OAXACA, Mexico (CNN) - While much attention is paid to eating sustainable, organic and local foods, you may not also be thinking about the carbon footprint of the cocktail you pair with your meal.
For example, take the trendy spirit mezcal. In typical production, the amount of liquid waste for every bottle that's produced measures up to approximately 10 additional bottles.
Typically this by-product is discarded into rivers near the distillery (in Spanish, a palenque -- not to be confused with the historical Palenque), and these bodies of water are also often sources of drinking water as well as home to an underwater ecosystem.
Richard Betts, founder of Oaxaca's Sombra Mezcal, has found a solution to this problem.
His distillery in Mexico has reimagined the traditional practice of mezcal production: rather than disposing of the production waste, the by-products are composted into adobe bricks that can be used to build homes.
Not only did Betts improve the production chain by reusing the waste, Sombra has rethought almost every step of mezcal production to make the process more environmentally friendly.
For starters, the agave plants are organically farmed and then roasted atop sustainable wood. Traditionally, agave is crushed by a mule-powered mill. But in order to avoid the use of animal labor, Betts constructed a solar-powered mill.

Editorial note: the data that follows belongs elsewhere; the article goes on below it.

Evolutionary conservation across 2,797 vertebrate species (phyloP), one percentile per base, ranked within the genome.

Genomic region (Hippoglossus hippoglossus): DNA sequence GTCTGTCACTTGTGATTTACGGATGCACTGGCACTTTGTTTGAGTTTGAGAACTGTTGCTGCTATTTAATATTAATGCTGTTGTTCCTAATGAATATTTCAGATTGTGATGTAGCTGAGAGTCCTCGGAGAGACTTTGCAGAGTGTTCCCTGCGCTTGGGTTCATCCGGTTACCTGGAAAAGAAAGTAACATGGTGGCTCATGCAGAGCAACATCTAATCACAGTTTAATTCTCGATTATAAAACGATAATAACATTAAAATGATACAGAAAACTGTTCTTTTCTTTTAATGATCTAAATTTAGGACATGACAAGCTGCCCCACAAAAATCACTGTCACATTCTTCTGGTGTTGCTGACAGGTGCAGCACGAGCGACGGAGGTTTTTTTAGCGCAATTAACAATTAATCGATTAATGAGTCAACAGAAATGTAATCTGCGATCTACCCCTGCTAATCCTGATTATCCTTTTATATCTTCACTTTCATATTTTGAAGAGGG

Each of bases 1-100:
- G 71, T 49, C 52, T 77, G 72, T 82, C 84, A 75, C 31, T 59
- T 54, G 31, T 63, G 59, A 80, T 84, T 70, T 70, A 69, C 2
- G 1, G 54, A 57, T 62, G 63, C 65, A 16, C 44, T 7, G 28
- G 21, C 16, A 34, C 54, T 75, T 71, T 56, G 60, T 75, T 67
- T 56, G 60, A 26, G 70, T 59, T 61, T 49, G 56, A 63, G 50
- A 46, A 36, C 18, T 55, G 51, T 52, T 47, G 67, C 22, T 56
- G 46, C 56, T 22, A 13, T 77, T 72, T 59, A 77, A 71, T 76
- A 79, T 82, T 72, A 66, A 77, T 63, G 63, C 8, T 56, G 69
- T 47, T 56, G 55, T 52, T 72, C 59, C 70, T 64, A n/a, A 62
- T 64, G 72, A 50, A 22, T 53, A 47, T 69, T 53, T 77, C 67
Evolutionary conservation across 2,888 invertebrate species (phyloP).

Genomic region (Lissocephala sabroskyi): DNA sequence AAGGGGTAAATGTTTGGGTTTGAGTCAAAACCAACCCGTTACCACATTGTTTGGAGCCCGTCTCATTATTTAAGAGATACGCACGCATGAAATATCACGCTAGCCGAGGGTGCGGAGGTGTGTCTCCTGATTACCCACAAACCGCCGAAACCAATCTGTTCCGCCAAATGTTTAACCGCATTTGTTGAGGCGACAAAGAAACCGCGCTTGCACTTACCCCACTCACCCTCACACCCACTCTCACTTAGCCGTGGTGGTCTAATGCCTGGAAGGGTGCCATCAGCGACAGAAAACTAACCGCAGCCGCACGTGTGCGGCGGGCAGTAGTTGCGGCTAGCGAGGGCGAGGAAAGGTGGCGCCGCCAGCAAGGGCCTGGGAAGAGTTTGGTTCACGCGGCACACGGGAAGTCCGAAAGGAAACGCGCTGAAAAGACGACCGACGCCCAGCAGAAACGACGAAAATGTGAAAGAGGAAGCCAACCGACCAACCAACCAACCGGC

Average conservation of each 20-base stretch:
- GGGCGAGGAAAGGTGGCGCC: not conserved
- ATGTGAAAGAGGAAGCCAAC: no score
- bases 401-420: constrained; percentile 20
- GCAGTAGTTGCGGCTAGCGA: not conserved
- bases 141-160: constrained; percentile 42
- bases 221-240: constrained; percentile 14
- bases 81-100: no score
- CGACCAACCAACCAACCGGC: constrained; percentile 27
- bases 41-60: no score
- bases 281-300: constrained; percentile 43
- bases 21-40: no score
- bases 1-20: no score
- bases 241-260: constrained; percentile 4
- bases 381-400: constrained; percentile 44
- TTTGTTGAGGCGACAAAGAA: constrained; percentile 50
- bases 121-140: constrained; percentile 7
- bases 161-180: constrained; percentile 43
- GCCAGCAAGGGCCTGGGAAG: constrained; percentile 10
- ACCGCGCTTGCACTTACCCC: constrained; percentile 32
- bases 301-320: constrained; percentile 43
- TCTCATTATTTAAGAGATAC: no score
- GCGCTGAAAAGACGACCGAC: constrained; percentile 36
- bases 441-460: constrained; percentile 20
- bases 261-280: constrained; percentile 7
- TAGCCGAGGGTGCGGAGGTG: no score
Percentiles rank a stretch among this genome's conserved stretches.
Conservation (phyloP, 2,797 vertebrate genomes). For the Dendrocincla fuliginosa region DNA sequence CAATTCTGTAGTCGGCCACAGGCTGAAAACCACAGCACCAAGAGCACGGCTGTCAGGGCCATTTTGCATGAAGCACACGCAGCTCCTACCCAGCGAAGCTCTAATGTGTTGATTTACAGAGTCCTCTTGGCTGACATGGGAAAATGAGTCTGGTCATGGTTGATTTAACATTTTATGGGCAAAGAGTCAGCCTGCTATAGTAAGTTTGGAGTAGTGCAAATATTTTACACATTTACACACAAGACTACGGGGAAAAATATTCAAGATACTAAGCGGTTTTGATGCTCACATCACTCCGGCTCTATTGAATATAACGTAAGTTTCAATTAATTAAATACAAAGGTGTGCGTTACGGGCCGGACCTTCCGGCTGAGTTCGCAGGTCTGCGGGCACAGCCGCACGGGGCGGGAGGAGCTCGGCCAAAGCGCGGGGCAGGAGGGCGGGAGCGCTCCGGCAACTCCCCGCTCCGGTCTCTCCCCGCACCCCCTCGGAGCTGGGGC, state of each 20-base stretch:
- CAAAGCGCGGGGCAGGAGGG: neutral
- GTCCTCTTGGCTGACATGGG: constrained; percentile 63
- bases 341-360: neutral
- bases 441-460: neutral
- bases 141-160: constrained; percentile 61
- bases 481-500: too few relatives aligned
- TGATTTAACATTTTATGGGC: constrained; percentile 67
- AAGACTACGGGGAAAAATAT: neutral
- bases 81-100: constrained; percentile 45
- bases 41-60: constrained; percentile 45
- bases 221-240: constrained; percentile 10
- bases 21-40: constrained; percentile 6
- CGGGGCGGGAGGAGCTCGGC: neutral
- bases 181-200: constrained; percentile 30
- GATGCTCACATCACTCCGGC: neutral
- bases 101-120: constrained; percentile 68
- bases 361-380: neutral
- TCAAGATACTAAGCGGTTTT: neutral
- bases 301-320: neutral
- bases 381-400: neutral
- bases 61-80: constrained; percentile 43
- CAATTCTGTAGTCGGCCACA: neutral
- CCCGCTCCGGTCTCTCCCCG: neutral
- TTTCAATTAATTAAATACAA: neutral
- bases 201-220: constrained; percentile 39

Additionally, the water supply is sourced via a rain collection system, and the agave juice is fermented using local yeast (while most distilleries opt for a commercial yeast).
The changes Betts has made to the mezcal production process are a major breakthrough in both sustainability and spirit production.
Sombra hopes to lead by example in the food and beverage industry's lean toward environmentally sustainable products and practices -- all without sacrificing taste.
Oaxaca's warm and dry climate provides the perfect environment for the creation of adobe bricks using the mezcal production by-product.
Since Oaxaca is located in southern Mexico, the region sits among some of the world's most active tectonic plates. Many families living in these rural areas lose their homes in earthquakes, which caused Betts to think about how he could truly make a difference in the community.
Since many who lose their homes lack the resources to rebuild, Betts decided to donate the Sombra adobe bricks to this cause.
The first home built entirely of adobe bricks from the Sombra distillery has been completed in partnership with COAA Architects, and a Oaxacan family happily calls it home.
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